Embracing the Ambiguity in Special Education Law

by Josette Barsano

Children living in poverty are more likely to be exposed to risk factors that hinder functional development and thus have a heightened need for special education services.[1] As a special education teacher in a low-income school district, one of the greatest challenges I faced was navigating the gray areas that govern the right of every student to receive, as the law stipulates, the “appropriate” educational and related services that are essential for them to progress academically.[2]  In my experience, the ambiguity surrounding what “appropriate” really means and how it should apply to each unique student was the source of heated debate. After sharing my concern of this opaqueness in the law with my Assistant Principal, she surprisingly advised that instead of bemoaning the lack of concrete definitions and processes, I should embrace the ambiguity. In her wisdom, she explained that there is much opportunity to effectuate meaningful change in the veil of vagueness. In contrast, stringent guidelines can lead to cookie-cutter outcomes that may not always serve the best interests of individual students with special needs. Time and again this approach led me to find consensus in situations where I thought it might not be possible, and it was instrumental in my success in collaborating with parents, teachers and administrators.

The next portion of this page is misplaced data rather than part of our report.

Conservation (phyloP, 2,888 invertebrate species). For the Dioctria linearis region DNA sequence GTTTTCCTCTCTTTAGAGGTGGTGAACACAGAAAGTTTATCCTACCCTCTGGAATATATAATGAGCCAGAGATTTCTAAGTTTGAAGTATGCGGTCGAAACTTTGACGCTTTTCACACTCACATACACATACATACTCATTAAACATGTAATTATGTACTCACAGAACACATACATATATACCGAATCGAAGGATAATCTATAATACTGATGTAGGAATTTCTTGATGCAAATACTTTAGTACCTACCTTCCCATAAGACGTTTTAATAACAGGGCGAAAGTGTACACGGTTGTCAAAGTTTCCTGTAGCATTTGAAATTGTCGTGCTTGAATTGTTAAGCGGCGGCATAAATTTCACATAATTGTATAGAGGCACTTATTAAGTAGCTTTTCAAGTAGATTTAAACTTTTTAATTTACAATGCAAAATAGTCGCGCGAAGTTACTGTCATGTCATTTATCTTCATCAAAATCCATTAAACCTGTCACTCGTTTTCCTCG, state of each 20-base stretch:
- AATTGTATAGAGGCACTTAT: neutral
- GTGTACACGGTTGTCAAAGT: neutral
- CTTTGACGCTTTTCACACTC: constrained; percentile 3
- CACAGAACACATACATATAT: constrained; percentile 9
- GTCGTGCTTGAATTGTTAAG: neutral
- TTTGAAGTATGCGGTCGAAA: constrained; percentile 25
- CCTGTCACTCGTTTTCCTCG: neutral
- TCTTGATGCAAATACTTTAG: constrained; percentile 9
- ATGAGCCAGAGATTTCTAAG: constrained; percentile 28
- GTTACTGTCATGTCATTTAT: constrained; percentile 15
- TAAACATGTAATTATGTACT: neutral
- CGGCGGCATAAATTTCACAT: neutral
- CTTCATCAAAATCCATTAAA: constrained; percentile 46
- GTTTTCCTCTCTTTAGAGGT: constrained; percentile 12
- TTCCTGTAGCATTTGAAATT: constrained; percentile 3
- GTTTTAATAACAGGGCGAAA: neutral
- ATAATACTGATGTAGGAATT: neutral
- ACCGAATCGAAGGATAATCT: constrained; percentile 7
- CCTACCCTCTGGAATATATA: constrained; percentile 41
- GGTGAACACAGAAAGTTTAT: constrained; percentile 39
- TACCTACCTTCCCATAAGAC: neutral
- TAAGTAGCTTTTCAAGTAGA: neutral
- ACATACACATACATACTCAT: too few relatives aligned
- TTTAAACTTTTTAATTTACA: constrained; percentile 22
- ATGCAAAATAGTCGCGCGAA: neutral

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It’s Time to Go Back to the Drawing Board for Public School Funding

by David Brunfeld

When Mark Twain was growing up, the residents living around the Mississippi River created a proposition to discontinue funding for public schools because of how expensive public schools were.[1] An old farmer asserted, in opposition, that “[i]f they stopped building the schools they would not save anything, because every time a school was closed a jail had to be built.”[2]

There is a fair amount of veracity in the old farmer’s words; it should come as no surprise that when education quality suffers, higher incarceration rates follow thereafter.[3] Roughly two thirds of all inmates across the country did not graduate high school.[4] These staggering numbers can largely be attributed to the difficulty in acquiring a job without a high school diploma, and without a job or any source of income, unemployment and incarceration cement a relationship.[5] To prevent this, we must continue to fund our public schools to ensure that youths of all backgrounds receive the best education we can afford to give them. Unfortunately, because of the system by which public schools are funded, this is not the case.[6] In reality, those living in lower income areas suffer with respect to their public schools’ funding.[7]

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